Site icon Alexis Chateau

The Lingering Curse of America’s Manifest Destiny

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In high school, I skipped out on physics to study history and specialised as an art student for two years. I then did history courses for another two years, while obtaining my art degree in college.

Needless to say, I learned a lot about how the world used to work, and how it still works today. To do this, we covered the political dealings of countries over the millennia; and of all the countries we studied, America has to be one of the most interesting.

To be honest, this hasn’t always been for good reasons. More often than not, America and other World Powers are painted as villains in a never-ending, always-unfolding story of life, lies, and politics.

And what you believe often depends on what side of the fence you’re standing on.

History of the Manifest Destiny

In the 19th century, when America really began to gather itself together as a nation of wealth and power, an ideology took root. They termed it The Manifest Destiny.

How well the Manifest Destiny was accepted and embraced in society as a national ideology is hotly debated by historians and political academics today. Even so, one thing is certain: with or without national consensus, America carried it out.

So what was this Manifest Destiny?

Basically, America believed It had a God-given right to expand and to spread the republican democracy as the ideal form of government. It also believed that in doing so, it was fulfilling its Christian obligation; much like the Spanish during West Indian genocide, and the British during slavery.

If this sounds a bit existenialist to you, then it probably is – all mixed up with a bit of spirituality and good ol’ Christian Faith.

Democracy versus Republic

To understand what a republican democracy is, we must first understand the difference between republican and democratic political ideology.

A democracy allows citizens to elect their leaders and to influence the governing of their country. A republic allows only elligible citizens or representatives to have a say in the government.

Who are those elligible citizens? Well, the State decides. In America, one could say the Electoral College decides, but let’s not get ahead of ourselves.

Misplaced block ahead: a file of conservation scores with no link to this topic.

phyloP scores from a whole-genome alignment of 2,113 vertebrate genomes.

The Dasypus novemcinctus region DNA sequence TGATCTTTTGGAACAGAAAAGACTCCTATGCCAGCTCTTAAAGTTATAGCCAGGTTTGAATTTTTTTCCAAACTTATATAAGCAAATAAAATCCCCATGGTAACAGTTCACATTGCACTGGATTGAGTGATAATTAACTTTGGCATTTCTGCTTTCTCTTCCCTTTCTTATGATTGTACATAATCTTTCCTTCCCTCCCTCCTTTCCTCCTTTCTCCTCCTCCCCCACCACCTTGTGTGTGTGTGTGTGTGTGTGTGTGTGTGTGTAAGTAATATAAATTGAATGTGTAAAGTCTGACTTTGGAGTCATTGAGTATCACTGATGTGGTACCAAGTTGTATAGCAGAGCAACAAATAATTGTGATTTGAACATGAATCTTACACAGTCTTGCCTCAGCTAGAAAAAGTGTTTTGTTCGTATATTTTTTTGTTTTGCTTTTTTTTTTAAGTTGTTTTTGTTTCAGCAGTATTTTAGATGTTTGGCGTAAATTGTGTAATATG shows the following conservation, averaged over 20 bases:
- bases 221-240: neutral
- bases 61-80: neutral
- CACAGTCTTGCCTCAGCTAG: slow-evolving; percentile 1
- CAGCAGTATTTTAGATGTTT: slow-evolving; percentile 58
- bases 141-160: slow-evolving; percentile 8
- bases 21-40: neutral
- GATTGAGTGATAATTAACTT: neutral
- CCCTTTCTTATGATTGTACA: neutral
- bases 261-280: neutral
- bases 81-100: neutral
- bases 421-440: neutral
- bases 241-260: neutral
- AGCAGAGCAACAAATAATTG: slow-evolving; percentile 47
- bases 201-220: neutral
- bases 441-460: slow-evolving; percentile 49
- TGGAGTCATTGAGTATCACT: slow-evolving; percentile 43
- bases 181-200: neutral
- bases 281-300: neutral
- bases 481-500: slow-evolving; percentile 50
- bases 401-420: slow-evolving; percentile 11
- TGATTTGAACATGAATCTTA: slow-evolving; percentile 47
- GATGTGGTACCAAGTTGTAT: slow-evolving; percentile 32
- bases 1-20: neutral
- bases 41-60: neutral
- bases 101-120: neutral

Executing the Manifest Destiny

As I mentioned before, historians – particularly American ones – have argued that the Manifest Destiny wasn’t some overarching ideology, the way it’s been portrayed in academic literature for years.

But as we say, the proof is in the pudding, and one does not have to look far to see America’s expansion and a permeation of American ideology – political, social, and economic – into other territories.

Don’t believe me? Let’s look at a few examples.

Forced Relocation of Native Americans

During American expansion – even before the Manifest Destiny became a thing, one of the greatest obstacles was the presence of Amerindians.

American Indians, or Native Americans, were spread out across the United States and sought to defend their lands as best they could against immigrants coming in from Europe.

Despite putting up one hell of a fight, the Indians lost the war to guns and smallpox. The end results were the Indian Removal Act; and the Trail of Tears, where thousands of Indians were marched off to reserves against their will.

America essentially decided:

Fine, fine, fine. Yes, we know you were here first, but we’re taking this anyway. Here. You can have this little piece we don’t want for yourself. And we won’t kill anymore of you, as long as you stay out of our way.

Now, the people who first colonised America are at the bottom of the barrel in American society. I wonder: Is this what xenophobes fear will happen to them if the U.S. continues to accept immigrants from abroad?

Cuban Revolution

Another example manifests itself in the Cuban revolution. When Fidel Castro took up arms to remove the US-installed puppet from head of the Cuban government, he didn’t just rebel against local Cuban rule. He rebelled against America.

Thus, one of the primary reasons America gave for its disaproval of Cuba is that the island was a threat to democracy. Castro, after all, had not been voted in. He seized control via a coup d’etat. Naturally, this was against the republican democratic ideologies America sought to spread via the Manifest Destiny.

So what did It decide to do? Why, attempt Its own coup d’etat, of course! This resulted in the Bay of Pigs: probably the only known case of a failed US invasion known to man.

U.S. Invasion of Grenada

At least one other Caribbean country was not so lucky. As the story goes, in 1983, when Grenada began to rub shoulders with Cuba, who was rubbing shoulders with Russia… who happened to be America’s mortal enemy, America disapproved again.